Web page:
What are healthy food substitutions?
Food substitutions…cauliflower rice, zucchini noodles, Greek yogurt (instead of mayo)…we often think of these as dieting tricks. Substitutions to replace a “bad food” with a “good food”. But the truth is, there are no good foods or bad foods. There is no morality attached to food, and eating rice or pasta is not a bad thing!
So why use food substitutions? I often recommend incorporating these foods into dishes to add different nutrients and variety as an addition rather than a substitution.
National Nutrition Month: Put Your Best Fork Forward
Every year, the Academy of Nutrition and Dietetics creates a campaign for National Nutrition Month. Their Best Fork Forward campaign included the following ideas for healthy eating:
- Create an eating style that includes a variety of your favorite, healthful foods.
- Practice cooking more at home and experiment with healthier ingredients.
- How much we eat is as important as what we eat. Eat and drink the right amount for you, as MyPlate encourages us to do.
- Find activities that you enjoy and be physically active most days of the week.
- Lower your health risks by consulting a registered dietitian nutritionist (RDN). RDNs can provide sound, east to follow, personalized nutrition advice to meet your lifestyle, preferences, and health-related needs.
Let’s get back to talking about number 2 on the list: experimenting with “healthier” ingredients. I don’t necessarily agree with the wording here, but I agree with experimenting with different ingredients. I would never say that cauliflower is healthier than rice. Different foods provide us with different nutrients, different amounts of fiber, and serve different purposes. With simple additions, we can add more variety to our favorite dishes! Here are a few additions to try out yourself!
Healthy Cooking Substitutions
Cauliflower is delicious raw or roasted, and can be transformed into mashed “potatoes”, a pizza crust, or even “rice.” Cruciferous veggies like cauliflower add heart fiber to a dish, and can even support liver health!
- Fried rice – Substitute riced cauliflower for rice, or mix it right into the rice for an added veggie!
- Pizza – Use cauliflower to make the pizza crust, which is a great gluten free pizza option if you can’t tolerate gluten.
- Shepherd’s Pie – Use mashed cauliflower in place of potatoes. This is a great option if you need to reduce your potassium intake with CKD. You can also mix mashed potato with mashed cauliflower as a hybrid mashed potato.
Summer squash can easily be incorporated into dishes to increase the fiber. If you’re worried about your blood sugar, zucchini can add fiber and potentially reduce the total carbs in the meal to allow for more stable blood sugars.
- Lasagna – Layer thinly sliced zucchini with (or instead of) lasagna noodles. This is a hearty and tasty way to use up those summer veggies!
- Spaghetti – Mix spiralized zucchini noodles into your spaghetti noodles for added fiber!
- Hash browns – Shredded zucchini can be used to make hash browns as a way to add veggies to your brunch menu.
- Enchiladas – Mix shredded zucchini in with the enchilada filling!
Greek yogurt has so many uses. It adds protein and a creamy texture! You can purchase yogurt in a variety of fat contents, depending on your nutrition needs!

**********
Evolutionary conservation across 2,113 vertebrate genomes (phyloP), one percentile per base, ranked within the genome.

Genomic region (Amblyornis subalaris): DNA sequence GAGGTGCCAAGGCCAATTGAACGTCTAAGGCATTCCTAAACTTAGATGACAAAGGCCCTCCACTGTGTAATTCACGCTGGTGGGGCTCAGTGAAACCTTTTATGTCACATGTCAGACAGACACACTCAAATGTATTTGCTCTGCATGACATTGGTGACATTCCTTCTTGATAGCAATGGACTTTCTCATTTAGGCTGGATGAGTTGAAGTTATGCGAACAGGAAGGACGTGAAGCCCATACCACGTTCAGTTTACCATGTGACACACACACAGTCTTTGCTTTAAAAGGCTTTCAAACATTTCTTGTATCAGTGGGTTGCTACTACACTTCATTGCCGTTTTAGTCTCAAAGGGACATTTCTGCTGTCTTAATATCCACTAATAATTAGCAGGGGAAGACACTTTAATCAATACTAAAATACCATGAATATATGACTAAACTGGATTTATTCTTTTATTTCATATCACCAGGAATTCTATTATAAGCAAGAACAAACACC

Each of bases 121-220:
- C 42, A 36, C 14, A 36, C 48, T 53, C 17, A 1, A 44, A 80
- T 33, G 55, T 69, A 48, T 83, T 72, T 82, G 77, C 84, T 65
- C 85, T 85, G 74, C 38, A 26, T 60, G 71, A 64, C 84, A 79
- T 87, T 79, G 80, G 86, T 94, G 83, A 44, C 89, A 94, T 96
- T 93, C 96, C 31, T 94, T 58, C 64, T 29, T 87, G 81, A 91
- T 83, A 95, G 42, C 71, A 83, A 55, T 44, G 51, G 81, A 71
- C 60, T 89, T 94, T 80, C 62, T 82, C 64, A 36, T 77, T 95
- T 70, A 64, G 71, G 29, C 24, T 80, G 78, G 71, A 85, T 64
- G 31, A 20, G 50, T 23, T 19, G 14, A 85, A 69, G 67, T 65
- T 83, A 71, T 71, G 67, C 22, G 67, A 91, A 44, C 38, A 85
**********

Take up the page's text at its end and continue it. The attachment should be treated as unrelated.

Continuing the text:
- Schmears/Spreads – Smear Greek yogurt on toast/bagel. It’s delicious with fruit and nut butter on top!
- Dollop it on – Add plain Greek yogurt to chili, baked potatoes, or quesadillas.
- Dip it – Use it for a variety of dressings and dips, like this ranch dip or lemon dill dip.
Whole Grain Flatbreads
Whole grain flatbreads are a great way to incorporate a higher fiber option which can help digestion and feed those good gut bacteria and let them flourish!
- Quiche – Cut out circles in the flatbread and place in a muffin tin, add egg mixture and bake to create mini quiches!
- Pizza – spread tomato sauce, cheese, and your favorite fixings on a flatbread, then bake until melty and delicious. It’s a super easy and quick pizza option!
- Chips – Cut flatbread into pieces, spray with cooking spray, and bake until crisp. Dip in hummus or guacamole for a tasty snack.
Silken Tofu makes great recipe substitutions
I love using silken tofu in desserts and smoothies to boost the protein! It blends so smoothly, and you would never know believe you’re eating tofu! Soy is a phytoestrogen which can help support happy hormones!
- Smoothies – Use silken tofu as a source of protein in your smoothies.
- Chocolate pudding – Use silken tofu to add protein and a creamy texture to your chocolate mousse or pudding!
- Chocolate fudge pops – Use the chocolate mousse recipe above and freeze in popsicle molds! You can also add peanut butter for a delicious twist.
Experimenting in the kitchen can be fun for the whole family! Regardless of what ingredients you use, the important part is to get cooking, and have fun!
Food Substitutions Cooking Video
For a fun cooking demo video about. how to use food substitutions while cooking, watch our culinary dietitian Kaitlin Williams Eckstein in action.
Looking for more mealtime and recipe inspiration? Check out some of these blogs!
-Blog reviewed and updated February 2021.
If you would like help getting back in the kitchen, make an appointment with one of our culinary nutritionists today by clicking here or calling 301-474-2499.
An award winning recipe developer, Dietitian Kaitlin’s mission is to empower others to reach their health goals by encouraging them to get back into the kitchen. Co-author of Nourished: 10 Ingredients to Happy, Healthy Eating and Cooking with Diabetes.